Saturday, March 14, 2009

The inevitable draws nearer

Final arguments in the Franken-Coleman recount trial were heard yesterday. The contest for Senate from Minnesota has been tied up in court since former Sen. Norm Coleman decided to dispute the results of the mandatory recount which gave challenger Al Franken a 226-vote lead out of 2.8 million votes cast.

Not surprisingly, the court is adhering to the state laws regarding election recounts and tossing out quite a few of Coleman's challenges. Minnesota has very good election laws; they were cited by the Supreme Court during the 2000 Florida presidential recount. Sadly, Florida's election laws were sorely lacking in the necessary jurisprudence to protect the practical application of democracy, and we all remember how that turned out.

There's even charges of computer hacking in the Minnesota trial. Phoenix Woman at FDL has been doing a great job with regular updates on the recount:
Franken got to call his last witness yesterday, and tie up a few loose ends. Coleman got to squirm as a growing number of news outlets and computer experts called into question his claims of outside hacking and his campaign's data-handling practices as the news of his storing unsecured credit-card data from his donors became known. (Ironically, if Coleman's people had still followed their old policy with regard to credit-card data, there wouldn't have been any problems.)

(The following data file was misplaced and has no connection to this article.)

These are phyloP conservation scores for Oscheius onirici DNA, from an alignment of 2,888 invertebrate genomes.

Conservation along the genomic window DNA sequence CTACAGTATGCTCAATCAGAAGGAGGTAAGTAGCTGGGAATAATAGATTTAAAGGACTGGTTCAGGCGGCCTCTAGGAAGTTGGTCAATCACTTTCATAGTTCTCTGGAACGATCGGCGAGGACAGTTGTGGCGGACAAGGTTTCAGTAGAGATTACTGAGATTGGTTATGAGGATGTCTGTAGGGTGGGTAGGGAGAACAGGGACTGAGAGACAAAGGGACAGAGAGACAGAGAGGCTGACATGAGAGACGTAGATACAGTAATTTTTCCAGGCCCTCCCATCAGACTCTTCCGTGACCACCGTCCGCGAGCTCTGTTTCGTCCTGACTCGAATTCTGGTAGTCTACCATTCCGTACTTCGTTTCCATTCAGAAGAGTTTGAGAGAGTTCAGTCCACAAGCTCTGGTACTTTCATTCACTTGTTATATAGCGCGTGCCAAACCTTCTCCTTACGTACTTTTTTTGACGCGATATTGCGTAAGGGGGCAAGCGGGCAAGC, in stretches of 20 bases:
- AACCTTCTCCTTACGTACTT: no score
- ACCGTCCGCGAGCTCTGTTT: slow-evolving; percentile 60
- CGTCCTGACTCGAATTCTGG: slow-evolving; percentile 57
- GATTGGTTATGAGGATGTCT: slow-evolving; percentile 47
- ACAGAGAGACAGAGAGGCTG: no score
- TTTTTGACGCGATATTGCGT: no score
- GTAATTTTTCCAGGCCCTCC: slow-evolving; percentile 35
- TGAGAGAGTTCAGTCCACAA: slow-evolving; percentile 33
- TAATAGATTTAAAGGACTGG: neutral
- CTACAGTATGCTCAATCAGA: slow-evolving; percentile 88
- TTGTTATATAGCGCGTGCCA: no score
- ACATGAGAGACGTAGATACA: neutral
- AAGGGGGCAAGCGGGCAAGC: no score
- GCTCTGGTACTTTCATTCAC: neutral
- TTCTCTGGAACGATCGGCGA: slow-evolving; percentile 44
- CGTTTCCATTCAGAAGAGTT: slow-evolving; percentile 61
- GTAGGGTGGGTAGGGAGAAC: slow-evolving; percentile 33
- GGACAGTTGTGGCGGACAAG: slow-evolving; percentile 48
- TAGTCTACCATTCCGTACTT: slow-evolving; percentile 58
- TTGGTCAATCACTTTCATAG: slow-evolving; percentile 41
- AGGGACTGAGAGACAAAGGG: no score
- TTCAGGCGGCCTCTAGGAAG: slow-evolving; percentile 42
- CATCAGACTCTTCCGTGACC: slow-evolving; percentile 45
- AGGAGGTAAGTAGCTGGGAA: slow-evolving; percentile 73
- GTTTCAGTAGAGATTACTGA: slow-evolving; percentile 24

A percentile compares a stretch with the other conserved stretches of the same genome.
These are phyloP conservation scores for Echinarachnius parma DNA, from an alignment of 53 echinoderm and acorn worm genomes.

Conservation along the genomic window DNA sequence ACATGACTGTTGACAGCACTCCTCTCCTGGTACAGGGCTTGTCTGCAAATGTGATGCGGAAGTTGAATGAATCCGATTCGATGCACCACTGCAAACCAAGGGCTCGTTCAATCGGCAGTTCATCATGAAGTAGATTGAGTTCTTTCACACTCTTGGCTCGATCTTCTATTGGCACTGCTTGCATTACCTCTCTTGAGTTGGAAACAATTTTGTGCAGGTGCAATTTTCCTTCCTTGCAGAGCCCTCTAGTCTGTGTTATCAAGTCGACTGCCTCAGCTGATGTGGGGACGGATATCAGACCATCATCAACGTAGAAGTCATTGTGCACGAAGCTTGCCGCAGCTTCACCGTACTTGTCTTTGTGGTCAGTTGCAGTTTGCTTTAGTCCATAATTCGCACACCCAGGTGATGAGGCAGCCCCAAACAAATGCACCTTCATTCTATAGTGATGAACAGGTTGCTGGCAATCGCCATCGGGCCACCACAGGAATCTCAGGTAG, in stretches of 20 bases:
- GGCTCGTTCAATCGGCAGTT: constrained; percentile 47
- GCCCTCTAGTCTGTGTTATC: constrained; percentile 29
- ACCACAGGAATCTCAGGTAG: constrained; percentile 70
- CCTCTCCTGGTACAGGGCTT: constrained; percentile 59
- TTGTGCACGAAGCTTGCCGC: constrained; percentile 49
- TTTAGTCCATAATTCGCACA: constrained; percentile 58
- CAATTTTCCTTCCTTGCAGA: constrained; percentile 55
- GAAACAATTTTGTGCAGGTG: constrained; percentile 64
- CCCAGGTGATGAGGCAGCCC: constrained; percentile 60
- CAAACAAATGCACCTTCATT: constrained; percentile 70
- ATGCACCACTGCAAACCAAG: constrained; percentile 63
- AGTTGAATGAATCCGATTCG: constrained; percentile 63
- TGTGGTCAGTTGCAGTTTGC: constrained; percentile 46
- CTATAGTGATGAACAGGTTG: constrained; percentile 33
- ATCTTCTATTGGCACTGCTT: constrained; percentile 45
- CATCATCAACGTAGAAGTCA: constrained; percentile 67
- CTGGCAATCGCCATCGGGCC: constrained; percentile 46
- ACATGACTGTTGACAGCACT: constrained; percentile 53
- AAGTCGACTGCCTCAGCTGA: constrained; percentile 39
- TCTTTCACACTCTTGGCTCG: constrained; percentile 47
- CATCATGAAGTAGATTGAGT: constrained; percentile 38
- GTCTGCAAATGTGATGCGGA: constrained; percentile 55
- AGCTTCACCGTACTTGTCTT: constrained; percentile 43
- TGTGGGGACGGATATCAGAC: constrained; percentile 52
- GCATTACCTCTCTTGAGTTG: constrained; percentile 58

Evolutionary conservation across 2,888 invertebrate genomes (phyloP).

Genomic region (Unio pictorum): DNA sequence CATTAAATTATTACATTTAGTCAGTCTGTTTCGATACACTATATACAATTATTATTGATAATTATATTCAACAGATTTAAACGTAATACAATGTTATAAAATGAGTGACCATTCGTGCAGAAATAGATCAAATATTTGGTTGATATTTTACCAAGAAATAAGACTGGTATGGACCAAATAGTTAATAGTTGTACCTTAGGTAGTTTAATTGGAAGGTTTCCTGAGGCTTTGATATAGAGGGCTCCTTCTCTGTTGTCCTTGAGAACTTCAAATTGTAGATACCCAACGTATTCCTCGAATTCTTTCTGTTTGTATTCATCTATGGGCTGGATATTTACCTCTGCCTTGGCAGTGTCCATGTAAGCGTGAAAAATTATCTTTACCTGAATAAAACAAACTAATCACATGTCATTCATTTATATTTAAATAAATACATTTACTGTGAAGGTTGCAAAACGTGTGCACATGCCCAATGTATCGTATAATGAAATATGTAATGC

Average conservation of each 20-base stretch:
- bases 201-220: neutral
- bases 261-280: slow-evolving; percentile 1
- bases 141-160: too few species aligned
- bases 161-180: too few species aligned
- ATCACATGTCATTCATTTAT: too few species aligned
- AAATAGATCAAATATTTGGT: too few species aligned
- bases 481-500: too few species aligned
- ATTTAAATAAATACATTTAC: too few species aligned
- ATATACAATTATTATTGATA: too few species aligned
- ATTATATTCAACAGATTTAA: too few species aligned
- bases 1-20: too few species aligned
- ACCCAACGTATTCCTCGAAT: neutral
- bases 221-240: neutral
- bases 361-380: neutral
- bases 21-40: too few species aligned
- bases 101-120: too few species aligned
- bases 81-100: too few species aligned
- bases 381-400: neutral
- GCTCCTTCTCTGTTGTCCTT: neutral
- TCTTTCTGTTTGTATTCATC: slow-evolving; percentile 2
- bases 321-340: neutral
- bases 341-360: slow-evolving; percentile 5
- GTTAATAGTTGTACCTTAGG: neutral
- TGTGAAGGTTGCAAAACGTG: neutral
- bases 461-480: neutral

Closing arguments are happening today (Friday), and next week will be the reviewing, opening and possibly counting of the rejected absentee ballots that both sides have reintroduced into the recount -- which, if it proceeds in a timely fashion, will result in the Election Contest Court's making a ruling by this time next week, after which Norm will probably appeal said ruling to the Minnesota Supreme Court.
Coleman will have an awful time raising money for the appeal, and MN law states that losers in election challenges are liable for all costs associated with defending a challenge, so the Franken campaign can insist that Coleman put the estimated amount of the appeal into escrow before the appeal is heard. If Coleman, who is widely rumored to be having a lot of difficulty raising any more money (especially considering his credit card information handling practices) can't find the dough, the court may turn down his appeal and finally award the seat to Al Franken.

Oh, and the lawyers from the credit card banks would like to have a work with Norm after all this is over. Apparently Norm's campaign violated like a million regulations with the way they incompetently stored their donor's personal credit data, and they're getting all lawyered up for the next dance with Norm.


Authentic Connecticut Republican said...


Just last Friday I donated a few bucks to Coleman - by credit card.

CT Bob said...

Seriously? I thought they lost their credit card processing abilities when the bank found out about their shoddy data practices.